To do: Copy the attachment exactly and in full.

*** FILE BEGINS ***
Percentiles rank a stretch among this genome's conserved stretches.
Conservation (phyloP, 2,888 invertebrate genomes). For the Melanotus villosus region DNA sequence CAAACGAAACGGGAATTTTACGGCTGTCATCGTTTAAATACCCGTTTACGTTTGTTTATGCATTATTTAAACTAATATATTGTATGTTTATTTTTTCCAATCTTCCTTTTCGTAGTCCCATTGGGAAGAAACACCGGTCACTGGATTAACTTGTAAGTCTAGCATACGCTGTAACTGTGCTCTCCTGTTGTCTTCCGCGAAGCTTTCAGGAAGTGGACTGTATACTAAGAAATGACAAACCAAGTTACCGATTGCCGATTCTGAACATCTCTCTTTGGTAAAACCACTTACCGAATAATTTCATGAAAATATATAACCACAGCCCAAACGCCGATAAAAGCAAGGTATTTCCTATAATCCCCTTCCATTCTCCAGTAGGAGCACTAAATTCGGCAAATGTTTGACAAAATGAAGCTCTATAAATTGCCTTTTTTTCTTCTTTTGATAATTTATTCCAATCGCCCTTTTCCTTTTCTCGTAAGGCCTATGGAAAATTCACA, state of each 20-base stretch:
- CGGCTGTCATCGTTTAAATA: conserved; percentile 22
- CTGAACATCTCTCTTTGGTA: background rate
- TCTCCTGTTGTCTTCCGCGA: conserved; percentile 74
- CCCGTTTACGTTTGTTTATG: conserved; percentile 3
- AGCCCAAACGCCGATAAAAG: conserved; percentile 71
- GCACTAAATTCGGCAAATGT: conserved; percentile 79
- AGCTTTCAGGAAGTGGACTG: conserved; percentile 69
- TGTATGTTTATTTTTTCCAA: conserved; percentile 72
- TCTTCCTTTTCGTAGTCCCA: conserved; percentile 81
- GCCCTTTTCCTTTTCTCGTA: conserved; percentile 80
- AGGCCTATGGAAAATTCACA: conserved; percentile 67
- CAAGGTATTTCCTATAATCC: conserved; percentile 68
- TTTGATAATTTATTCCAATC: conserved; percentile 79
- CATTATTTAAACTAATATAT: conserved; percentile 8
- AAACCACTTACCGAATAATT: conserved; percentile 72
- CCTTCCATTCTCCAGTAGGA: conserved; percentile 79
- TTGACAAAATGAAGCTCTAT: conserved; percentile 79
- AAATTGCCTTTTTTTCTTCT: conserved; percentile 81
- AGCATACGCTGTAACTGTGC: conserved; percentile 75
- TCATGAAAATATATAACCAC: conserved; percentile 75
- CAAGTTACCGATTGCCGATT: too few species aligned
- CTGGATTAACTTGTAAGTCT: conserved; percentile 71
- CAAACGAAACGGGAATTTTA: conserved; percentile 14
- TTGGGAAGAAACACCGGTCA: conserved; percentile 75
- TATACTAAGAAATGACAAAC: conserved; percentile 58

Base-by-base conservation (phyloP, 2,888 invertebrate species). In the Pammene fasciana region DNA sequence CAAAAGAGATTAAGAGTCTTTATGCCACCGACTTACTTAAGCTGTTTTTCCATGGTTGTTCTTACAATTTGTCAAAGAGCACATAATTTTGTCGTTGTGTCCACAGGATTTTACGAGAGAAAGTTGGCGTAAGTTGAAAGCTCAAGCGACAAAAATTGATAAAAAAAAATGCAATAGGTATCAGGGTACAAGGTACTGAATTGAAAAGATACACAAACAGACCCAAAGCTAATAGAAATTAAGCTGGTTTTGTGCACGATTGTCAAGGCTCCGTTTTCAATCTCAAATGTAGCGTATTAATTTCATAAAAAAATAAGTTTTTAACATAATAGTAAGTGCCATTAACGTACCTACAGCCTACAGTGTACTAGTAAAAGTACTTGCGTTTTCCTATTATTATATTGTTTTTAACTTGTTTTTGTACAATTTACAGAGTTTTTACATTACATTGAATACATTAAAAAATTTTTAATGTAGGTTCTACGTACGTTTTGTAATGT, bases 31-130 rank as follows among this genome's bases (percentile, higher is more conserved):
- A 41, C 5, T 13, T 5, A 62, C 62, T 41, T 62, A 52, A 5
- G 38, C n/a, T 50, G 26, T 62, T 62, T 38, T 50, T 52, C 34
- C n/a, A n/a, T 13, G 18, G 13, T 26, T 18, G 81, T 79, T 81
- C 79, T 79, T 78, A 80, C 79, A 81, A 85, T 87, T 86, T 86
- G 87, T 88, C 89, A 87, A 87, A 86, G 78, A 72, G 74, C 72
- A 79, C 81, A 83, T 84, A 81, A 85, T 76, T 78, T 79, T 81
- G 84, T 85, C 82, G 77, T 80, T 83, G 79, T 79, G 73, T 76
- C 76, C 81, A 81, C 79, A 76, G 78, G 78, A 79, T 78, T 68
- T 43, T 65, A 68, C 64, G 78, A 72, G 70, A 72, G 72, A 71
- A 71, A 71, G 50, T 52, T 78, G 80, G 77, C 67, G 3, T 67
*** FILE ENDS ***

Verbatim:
Percentiles rank a stretch among this genome's conserved stretches.
Conservation (phyloP, 2,888 invertebrate genomes). For the Melanotus villosus region DNA sequence CAAACGAAACGGGAATTTTACGGCTGTCATCGTTTAAATACCCGTTTACGTTTGTTTATGCATTATTTAAACTAATATATTGTATGTTTATTTTTTCCAATCTTCCTTTTCGTAGTCCCATTGGGAAGAAACACCGGTCACTGGATTAACTTGTAAGTCTAGCATACGCTGTAACTGTGCTCTCCTGTTGTCTTCCGCGAAGCTTTCAGGAAGTGGACTGTATACTAAGAAATGACAAACCAAGTTACCGATTGCCGATTCTGAACATCTCTCTTTGGTAAAACCACTTACCGAATAATTTCATGAAAATATATAACCACAGCCCAAACGCCGATAAAAGCAAGGTATTTCCTATAATCCCCTTCCATTCTCCAGTAGGAGCACTAAATTCGGCAAATGTTTGACAAAATGAAGCTCTATAAATTGCCTTTTTTTCTTCTTTTGATAATTTATTCCAATCGCCCTTTTCCTTTTCTCGTAAGGCCTATGGAAAATTCACA, state of each 20-base stretch:
- CGGCTGTCATCGTTTAAATA: conserved; percentile 22
- CTGAACATCTCTCTTTGGTA: background rate
- TCTCCTGTTGTCTTCCGCGA: conserved; percentile 74
- CCCGTTTACGTTTGTTTATG: conserved; percentile 3
- AGCCCAAACGCCGATAAAAG: conserved; percentile 71
- GCACTAAATTCGGCAAATGT: conserved; percentile 79
- AGCTTTCAGGAAGTGGACTG: conserved; percentile 69
- TGTATGTTTATTTTTTCCAA: conserved; percentile 72
- TCTTCCTTTTCGTAGTCCCA: conserved; percentile 81
- GCCCTTTTCCTTTTCTCGTA: conserved; percentile 80
- AGGCCTATGGAAAATTCACA: conserved; percentile 67
- CAAGGTATTTCCTATAATCC: conserved; percentile 68
- TTTGATAATTTATTCCAATC: conserved; percentile 79
- CATTATTTAAACTAATATAT: conserved; percentile 8
- AAACCACTTACCGAATAATT: conserved; percentile 72
- CCTTCCATTCTCCAGTAGGA: conserved; percentile 79
- TTGACAAAATGAAGCTCTAT: conserved; percentile 79
- AAATTGCCTTTTTTTCTTCT: conserved; percentile 81
- AGCATACGCTGTAACTGTGC: conserved; percentile 75
- TCATGAAAATATATAACCAC: conserved; percentile 75
- CAAGTTACCGATTGCCGATT: too few species aligned
- CTGGATTAACTTGTAAGTCT: conserved; percentile 71
- CAAACGAAACGGGAATTTTA: conserved; percentile 14
- TTGGGAAGAAACACCGGTCA: conserved; percentile 75
- TATACTAAGAAATGACAAAC: conserved; percentile 58

Base-by-base conservation (phyloP, 2,888 invertebrate species). In the Pammene fasciana region DNA sequence CAAAAGAGATTAAGAGTCTTTATGCCACCGACTTACTTAAGCTGTTTTTCCATGGTTGTTCTTACAATTTGTCAAAGAGCACATAATTTTGTCGTTGTGTCCACAGGATTTTACGAGAGAAAGTTGGCGTAAGTTGAAAGCTCAAGCGACAAAAATTGATAAAAAAAAATGCAATAGGTATCAGGGTACAAGGTACTGAATTGAAAAGATACACAAACAGACCCAAAGCTAATAGAAATTAAGCTGGTTTTGTGCACGATTGTCAAGGCTCCGTTTTCAATCTCAAATGTAGCGTATTAATTTCATAAAAAAATAAGTTTTTAACATAATAGTAAGTGCCATTAACGTACCTACAGCCTACAGTGTACTAGTAAAAGTACTTGCGTTTTCCTATTATTATATTGTTTTTAACTTGTTTTTGTACAATTTACAGAGTTTTTACATTACATTGAATACATTAAAAAATTTTTAATGTAGGTTCTACGTACGTTTTGTAATGT, bases 31-130 rank as follows among this genome's bases (percentile, higher is more conserved):
- A 41, C 5, T 13, T 5, A 62, C 62, T 41, T 62, A 52, A 5
- G 38, C n/a, T 50, G 26, T 62, T 62, T 38, T 50, T 52, C 34
- C n/a, A n/a, T 13, G 18, G 13, T 26, T 18, G 81, T 79, T 81
- C 79, T 79, T 78, A 80, C 79, A 81, A 85, T 87, T 86, T 86
- G 87, T 88, C 89, A 87, A 87, A 86, G 78, A 72, G 74, C 72
- A 79, C 81, A 83, T 84, A 81, A 85, T 76, T 78, T 79, T 81
- G 84, T 85, C 82, G 77, T 80, T 83, G 79, T 79, G 73, T 76
- C 76, C 81, A 81, C 79, A 76, G 78, G 78, A 79, T 78, T 68
- T 43, T 65, A 68, C 64, G 78, A 72, G 70, A 72, G 72, A 71
- A 71, A 71, G 50, T 52, T 78, G 80, G 77, C 67, G 3, T 67